Arthur Wharton

Britain’s first professional black footballer

Arthur Wharton was born in Ghana in 1865, his father was half Grenadian and half Scottish, and his mother was from Ghanaian royalty. In 1882 Arthur moved to England to train as a missionary, but quickly became bored with the academic and religious life and left school to pursue a sporting career.

A talented athlete, he set a new world record for the 100 yard dash (10 seconds) at Stamford Bridge in 1886. This success gave him the opportunity to compete in professional athletics tournaments, where he was able to make a living from appearance fees. His abilities also brought him to the attention of various professional football clubs.

He was first signed as a semi professional player with Preston North End in 1886, as goalkeeper. His highpoint with Preston was to make it to the FA Cup semi finals in 1887 where they lost 3-1 to West Bromwich Albion. There was speculation at the time that Arthur was good enough to play for England, but he was never considered for the position by the FA, due in part to the racial prejudice of the time.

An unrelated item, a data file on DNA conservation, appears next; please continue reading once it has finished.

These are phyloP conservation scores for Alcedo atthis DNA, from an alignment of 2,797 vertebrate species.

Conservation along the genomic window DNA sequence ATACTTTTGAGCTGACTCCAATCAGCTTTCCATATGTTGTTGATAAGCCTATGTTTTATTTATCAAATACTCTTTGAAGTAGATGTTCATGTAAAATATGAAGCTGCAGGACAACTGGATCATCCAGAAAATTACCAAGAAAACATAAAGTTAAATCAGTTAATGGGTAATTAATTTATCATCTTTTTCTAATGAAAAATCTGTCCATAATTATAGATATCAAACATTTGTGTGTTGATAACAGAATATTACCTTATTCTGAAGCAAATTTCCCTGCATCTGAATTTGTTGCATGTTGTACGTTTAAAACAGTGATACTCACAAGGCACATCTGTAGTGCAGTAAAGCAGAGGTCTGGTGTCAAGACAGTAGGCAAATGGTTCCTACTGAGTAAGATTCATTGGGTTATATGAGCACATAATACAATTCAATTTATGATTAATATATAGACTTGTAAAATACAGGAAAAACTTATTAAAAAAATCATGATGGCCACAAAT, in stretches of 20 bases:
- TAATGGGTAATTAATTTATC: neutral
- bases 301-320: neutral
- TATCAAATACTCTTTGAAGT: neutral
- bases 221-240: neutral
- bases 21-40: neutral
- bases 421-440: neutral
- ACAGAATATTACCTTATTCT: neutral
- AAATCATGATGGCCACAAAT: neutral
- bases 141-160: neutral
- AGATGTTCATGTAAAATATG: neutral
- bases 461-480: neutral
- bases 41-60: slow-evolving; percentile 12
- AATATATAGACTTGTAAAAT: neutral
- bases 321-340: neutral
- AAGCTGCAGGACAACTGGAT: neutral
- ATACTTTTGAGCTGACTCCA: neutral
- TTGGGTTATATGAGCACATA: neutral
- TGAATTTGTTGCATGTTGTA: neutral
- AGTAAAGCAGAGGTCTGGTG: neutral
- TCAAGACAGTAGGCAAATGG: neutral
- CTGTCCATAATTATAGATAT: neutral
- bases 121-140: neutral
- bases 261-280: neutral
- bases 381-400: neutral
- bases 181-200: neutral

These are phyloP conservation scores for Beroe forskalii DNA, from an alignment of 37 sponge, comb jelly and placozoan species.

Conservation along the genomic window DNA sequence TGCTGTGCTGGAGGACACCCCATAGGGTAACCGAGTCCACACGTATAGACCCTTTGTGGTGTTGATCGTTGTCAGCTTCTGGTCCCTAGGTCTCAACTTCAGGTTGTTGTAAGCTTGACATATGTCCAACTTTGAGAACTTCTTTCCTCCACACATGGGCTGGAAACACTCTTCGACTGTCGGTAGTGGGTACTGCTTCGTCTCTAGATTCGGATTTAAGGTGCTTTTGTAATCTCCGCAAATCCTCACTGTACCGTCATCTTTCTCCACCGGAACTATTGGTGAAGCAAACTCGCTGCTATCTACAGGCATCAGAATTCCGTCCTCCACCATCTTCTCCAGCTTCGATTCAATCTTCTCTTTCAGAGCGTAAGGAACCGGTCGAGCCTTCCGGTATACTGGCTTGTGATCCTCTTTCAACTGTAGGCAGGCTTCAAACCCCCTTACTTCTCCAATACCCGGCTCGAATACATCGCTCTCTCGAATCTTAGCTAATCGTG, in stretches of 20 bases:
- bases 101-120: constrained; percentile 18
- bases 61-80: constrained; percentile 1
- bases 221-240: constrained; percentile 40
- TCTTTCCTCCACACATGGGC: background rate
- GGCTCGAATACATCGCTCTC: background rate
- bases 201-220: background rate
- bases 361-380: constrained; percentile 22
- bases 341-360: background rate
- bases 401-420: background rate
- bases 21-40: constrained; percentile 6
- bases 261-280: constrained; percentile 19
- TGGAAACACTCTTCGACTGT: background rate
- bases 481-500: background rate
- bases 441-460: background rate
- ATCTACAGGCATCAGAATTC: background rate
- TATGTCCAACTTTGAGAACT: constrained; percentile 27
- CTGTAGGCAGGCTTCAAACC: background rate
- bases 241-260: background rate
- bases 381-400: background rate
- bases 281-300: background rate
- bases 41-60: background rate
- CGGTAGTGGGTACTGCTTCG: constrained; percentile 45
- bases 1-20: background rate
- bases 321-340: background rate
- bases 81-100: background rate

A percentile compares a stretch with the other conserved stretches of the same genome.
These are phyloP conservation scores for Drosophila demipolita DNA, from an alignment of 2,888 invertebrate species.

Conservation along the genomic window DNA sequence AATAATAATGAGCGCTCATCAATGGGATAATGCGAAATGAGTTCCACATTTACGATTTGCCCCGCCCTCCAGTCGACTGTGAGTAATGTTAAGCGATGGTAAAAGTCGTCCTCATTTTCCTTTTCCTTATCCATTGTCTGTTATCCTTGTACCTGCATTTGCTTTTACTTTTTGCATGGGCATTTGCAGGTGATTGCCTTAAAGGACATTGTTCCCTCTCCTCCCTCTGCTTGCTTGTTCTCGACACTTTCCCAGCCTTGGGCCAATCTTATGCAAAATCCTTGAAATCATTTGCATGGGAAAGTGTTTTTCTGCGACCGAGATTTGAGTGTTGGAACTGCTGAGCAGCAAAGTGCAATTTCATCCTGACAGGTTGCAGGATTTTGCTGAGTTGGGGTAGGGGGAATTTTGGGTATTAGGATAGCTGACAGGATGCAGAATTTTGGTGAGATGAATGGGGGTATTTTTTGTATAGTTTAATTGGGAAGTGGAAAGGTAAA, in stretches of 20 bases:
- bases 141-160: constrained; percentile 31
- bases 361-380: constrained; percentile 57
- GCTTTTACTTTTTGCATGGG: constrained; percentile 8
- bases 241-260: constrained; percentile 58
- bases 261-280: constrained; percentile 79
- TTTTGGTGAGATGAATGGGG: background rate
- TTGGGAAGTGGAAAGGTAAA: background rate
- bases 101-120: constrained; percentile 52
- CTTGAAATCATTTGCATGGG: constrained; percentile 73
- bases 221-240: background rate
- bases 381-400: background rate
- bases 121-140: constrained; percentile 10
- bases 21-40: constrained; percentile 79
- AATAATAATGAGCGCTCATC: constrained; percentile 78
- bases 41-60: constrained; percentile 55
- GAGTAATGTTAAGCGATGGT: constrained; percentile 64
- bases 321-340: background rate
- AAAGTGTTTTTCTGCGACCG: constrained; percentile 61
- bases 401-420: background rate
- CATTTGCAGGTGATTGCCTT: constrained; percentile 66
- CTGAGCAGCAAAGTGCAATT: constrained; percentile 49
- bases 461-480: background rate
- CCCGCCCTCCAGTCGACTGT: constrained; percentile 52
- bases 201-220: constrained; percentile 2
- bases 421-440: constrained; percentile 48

He turned fully professional in 1889, when he signed for Rotherham United, and in 1894, Sheffield United poached him. Unfortunately, the move was not a success; he was getting older, and was competing with United’s new and younger goalkeeper, Bill “Fatty” Foulke.

Posted by Phil Vasili

Arthur’s career then drifted as he moved from club to club to try and make a living. At the same time, he started drinking heavily, and eventually retired from football in 1902. His life after retirement was not happy, and Arthur Wharton died in 1930, a penniless alcoholic who had spent the last 15 years of his life as a colliery haulage hand.

His story was uncovered in 1997 by the Sheffield United based project, “Football Unites Racism Divides”. His unmarked grave in Edlington has been given a headstone, and his picture was included in an exhibition of British Sporting Heroes at the National Portrait Gallery.

Read more about Arthur Wharton, in the Northern Echo when the statue was installed in 2014

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